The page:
Berlin – Tempelhof

This airport is located in central Berlin and was opened in 1927. In 1934, an extensive expansion of the airport began which required demolition of the nearby Columbiahaus concentration camp. By the end of the thirties, the airport was one of the busiest in the world. The size of the airport made it practical to use at large Nazi mass meetings. At the celebration of May 1, 1933, 500,000 people stood at the airport and were flanked by high columns of lightbeams which lightened up the evening dark. Seen from above, the airport has the shape of an eagle. The airport is otherwise best known for what has been called the Berlin blockade between 24 June 1948 and 12 May 1949. Between that period, the Soviet Union attempted to cut off all supplies and materials to West Berlin by shutting down all roads and railways into West Berlin. The aim of the Soviet Union was to gain control over Berlin and not just East Berlin. As a countermeasure, the American and British air force started an air bridge on June 24 and flew supplies to West Berlin through the Tempelhof airport. More than 200,000 flights were made and a total of about 13,000 tons of supplies were flown into West Berlin, making the blockade ineffective. The Soviet Union stopped the blockade on May 12, 1949. In 2006 Tempelhof was closed and is now a public park (Tempelhofer Park) and guided tours are offered in the former terminal.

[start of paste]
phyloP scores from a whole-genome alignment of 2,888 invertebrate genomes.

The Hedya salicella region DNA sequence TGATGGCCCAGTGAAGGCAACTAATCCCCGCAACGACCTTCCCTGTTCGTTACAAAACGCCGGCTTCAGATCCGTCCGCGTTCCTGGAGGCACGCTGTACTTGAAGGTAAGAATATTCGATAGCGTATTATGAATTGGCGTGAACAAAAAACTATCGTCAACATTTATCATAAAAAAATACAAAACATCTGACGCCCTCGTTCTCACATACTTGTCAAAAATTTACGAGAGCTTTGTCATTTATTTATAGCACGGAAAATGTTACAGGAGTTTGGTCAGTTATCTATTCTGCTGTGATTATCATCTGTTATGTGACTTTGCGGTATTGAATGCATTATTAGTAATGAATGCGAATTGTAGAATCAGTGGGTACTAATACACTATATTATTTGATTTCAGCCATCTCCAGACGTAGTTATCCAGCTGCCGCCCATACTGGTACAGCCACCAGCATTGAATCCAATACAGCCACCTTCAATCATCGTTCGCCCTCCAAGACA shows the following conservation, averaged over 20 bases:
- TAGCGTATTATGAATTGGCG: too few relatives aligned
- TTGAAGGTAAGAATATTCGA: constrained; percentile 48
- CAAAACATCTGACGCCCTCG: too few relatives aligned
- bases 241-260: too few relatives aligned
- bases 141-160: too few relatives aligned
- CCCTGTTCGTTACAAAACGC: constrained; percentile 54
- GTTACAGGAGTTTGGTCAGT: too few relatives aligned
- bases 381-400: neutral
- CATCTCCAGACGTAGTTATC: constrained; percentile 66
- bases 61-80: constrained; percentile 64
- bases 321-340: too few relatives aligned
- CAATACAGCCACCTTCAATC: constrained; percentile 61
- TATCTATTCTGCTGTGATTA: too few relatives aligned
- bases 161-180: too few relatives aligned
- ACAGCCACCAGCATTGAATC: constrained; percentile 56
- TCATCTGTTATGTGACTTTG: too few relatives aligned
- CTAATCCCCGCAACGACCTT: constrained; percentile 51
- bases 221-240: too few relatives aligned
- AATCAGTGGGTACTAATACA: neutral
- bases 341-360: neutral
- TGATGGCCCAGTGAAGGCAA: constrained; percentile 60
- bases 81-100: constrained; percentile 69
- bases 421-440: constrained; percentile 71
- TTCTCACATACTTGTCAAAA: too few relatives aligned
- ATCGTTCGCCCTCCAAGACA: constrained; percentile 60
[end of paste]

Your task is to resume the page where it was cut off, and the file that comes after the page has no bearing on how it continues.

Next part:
Current status: Preserved with monument (2010).

Address: Platz der Luftbrücke, Berlin.

Get there: Metro to Platz der Luftbrücke Station.

My comment:

The Berlin blockade was the first serious confrontation between the United States and the Soviet Union and resulted in a partition of Germany in october 1949. 39 british and 31 american airmen died during the blockade. Although Tempelhof is now closed down, Tempelhof is Berlin’s most famous airport. All because of their history.

Follow up in books: Gaddis, John Lewis: The Cold War: A New History (2006).